The T Series MG's
At the outbreak of the Second World War in 1939, production of cars at MG in Abingdon had given way to production and maintenance of machines of war, as it had at most other engineering plants over the whole country. A very wide variety of jobs were undertaken, ranging from servicing guns and production of aircraft parts to overhauling tanks. No job was too large, too small, or too difficult for the workers at MG.
It was before the war, in the spring of 1936, when the replacement for the MG PB appeared. The Cowley inspired TA Midget used many components of Morris origin and, at first, was not popular with the "hardy" MG enthusiasts. However, this resistance was soon overcome and the car widened the appeal of sports cars, which had previously been looked upon as being temperamental and difficult to drive.
In the summer of 1939, as the war clouds were gathering, MG announced the TB Midget. In terms of chassis and body options it was essentially the same as the TA, but the TB had a new engine, which was a 1250cc, ohv, four-cylinder unit. Taken from the new Morris 10, and known as the XPAG engine, it had a much stronger bottom-end than the previous unit, better valve timing and a better-designed cylinder head. These design features combined to give a power output of 45bhp. The engine was backed up by a dry clutch and a better set of ratios than before with an improved synchromesh. All of this meant that the little car looked very promising indeed, but the onset of war stopped production as MG had other, more important, tasks to carry out.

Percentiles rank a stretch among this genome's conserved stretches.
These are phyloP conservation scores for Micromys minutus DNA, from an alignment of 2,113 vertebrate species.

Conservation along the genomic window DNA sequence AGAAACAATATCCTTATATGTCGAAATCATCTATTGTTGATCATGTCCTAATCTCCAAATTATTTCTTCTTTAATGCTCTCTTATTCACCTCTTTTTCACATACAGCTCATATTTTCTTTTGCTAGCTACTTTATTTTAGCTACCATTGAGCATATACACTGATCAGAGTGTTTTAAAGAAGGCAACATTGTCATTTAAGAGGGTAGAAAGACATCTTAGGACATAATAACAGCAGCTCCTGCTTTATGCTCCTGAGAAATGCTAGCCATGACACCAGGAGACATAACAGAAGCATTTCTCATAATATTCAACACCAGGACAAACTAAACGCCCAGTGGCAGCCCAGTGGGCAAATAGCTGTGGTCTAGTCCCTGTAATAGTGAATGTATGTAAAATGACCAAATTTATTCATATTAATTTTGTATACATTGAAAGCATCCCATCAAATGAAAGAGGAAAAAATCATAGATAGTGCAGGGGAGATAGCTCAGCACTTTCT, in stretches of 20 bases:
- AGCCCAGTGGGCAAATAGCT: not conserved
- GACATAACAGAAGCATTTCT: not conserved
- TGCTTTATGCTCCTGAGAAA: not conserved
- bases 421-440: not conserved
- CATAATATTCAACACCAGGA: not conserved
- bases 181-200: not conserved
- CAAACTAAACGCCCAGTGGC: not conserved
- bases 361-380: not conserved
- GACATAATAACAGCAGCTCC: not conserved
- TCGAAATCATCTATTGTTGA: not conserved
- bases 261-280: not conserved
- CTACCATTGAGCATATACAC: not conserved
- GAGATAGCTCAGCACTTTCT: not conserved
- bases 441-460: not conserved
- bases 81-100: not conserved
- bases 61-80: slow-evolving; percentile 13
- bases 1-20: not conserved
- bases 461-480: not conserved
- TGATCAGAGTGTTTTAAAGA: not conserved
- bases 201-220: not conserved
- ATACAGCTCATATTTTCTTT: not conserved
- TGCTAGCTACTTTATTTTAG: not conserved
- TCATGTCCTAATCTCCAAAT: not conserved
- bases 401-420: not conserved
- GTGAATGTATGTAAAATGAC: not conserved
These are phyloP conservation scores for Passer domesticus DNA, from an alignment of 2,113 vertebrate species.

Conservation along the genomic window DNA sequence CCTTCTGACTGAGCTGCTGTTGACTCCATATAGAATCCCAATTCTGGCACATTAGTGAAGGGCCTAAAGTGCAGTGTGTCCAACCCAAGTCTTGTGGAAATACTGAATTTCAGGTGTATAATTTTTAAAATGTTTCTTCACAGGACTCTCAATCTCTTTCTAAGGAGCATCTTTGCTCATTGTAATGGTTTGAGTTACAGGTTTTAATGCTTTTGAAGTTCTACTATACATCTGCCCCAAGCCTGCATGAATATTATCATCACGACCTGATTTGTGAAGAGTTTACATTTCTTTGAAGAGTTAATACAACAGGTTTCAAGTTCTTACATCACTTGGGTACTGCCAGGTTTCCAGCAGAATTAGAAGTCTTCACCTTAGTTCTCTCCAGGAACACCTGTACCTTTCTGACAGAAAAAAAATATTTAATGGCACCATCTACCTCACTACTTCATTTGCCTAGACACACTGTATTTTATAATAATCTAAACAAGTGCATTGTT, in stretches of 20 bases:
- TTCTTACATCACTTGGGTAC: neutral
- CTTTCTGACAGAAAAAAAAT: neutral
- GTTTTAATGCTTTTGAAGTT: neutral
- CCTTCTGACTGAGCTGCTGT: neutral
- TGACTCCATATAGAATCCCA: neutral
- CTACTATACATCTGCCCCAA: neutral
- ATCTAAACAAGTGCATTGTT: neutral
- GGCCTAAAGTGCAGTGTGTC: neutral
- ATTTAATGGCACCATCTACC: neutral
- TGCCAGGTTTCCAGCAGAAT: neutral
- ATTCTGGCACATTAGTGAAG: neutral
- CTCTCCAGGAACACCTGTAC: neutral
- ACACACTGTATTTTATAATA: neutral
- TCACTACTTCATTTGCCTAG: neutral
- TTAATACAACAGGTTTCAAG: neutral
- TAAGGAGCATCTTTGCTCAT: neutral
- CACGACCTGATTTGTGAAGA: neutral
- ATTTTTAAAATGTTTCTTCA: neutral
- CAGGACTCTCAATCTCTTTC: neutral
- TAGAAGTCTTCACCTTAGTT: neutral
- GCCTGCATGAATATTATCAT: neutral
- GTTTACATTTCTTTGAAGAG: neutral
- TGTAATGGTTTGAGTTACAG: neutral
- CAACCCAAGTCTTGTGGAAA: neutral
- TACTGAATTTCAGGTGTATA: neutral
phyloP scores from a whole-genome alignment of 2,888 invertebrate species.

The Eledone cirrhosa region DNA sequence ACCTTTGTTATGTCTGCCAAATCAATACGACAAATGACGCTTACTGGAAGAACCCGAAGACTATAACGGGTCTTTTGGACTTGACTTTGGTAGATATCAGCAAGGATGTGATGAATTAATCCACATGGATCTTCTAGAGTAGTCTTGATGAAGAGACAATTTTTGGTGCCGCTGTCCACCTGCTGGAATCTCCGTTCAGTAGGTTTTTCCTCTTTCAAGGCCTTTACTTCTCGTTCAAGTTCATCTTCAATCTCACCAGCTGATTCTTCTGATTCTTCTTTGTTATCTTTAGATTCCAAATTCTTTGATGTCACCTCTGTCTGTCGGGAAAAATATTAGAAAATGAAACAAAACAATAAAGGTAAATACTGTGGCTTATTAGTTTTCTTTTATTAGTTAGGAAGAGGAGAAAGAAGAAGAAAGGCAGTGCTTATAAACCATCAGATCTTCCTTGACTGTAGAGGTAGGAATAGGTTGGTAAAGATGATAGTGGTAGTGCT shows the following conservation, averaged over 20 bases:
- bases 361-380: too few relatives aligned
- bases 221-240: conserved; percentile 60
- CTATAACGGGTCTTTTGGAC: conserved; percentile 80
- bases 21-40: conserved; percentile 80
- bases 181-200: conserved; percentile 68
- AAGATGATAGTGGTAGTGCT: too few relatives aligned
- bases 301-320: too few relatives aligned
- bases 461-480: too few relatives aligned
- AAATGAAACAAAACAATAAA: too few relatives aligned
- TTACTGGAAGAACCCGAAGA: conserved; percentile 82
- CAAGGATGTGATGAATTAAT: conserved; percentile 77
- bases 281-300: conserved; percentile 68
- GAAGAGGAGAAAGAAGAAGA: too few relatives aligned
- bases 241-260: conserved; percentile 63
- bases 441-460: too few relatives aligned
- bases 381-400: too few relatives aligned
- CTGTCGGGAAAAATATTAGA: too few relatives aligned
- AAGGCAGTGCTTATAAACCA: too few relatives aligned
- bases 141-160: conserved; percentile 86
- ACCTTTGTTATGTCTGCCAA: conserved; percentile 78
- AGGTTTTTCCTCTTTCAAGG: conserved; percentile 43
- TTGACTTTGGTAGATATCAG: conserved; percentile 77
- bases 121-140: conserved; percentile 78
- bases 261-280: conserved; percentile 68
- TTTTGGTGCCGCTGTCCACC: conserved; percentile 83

Before the war, MG had offered the TB model. Which, after the war, was to receive a few modifications to become the first post-war MG. The TC Midget had a chassis which was essentially the same as its predecessor, however the sliding trunnion spring mountings were dispensed with in favour of more conventional rubber bush shackles. The engine was the now familiar twin-carburettor, 1250cc, pushrod, ohv XPAG unit. The transmission was also the single-plate dry clutch and four-speed synchromesh unit as had been seen in the TB. The brakes were 9 inch hydraulic units and the wheels the usual centre-locking wires. The TC was only offered in one body style, this was an open two-seater that was very similar in appearance to the TB model.
The TD Midget was the replacement for the TC and was announced in 1949. While it followed the traditional styling of its predecessors, it was very much a different story below the surface. The TD had a totally new chassis, this had been developed from the chassis of the Y Type saloon and was a much sturdier and stiffer frame than that of its predecessor. It had box section side rails and cross members and was of an all welded construction. One change that did not impress the hardy MG enthusiasts was the change from the old 19 inch wire wheels in favour of 15 inch pressed steel wheels which had a much more modern appearance. The engine was the same as the one used in the TC as was the body, however the body of the TD was a little wider and the wings were slightly different to contrast with the new wheels. The TD was the first of the MGs to be equipped with front and rear bumpers.
was to be the last of the T Series cars and today, many enthusiasts and
collectors would say it was the most desirable of the T Series. The MG TF
Midget was introduced in 1953. It was essentially the same as the TD, having
the same form of chassis, suspension, brakes, steering, engine, and
transmission. However it was the bodywork where most of the changes could be
found. It still had the unmistakable MG styling, which by this time was
becoming somewhat old fashioned but there were a number of obvious changes
which had been made.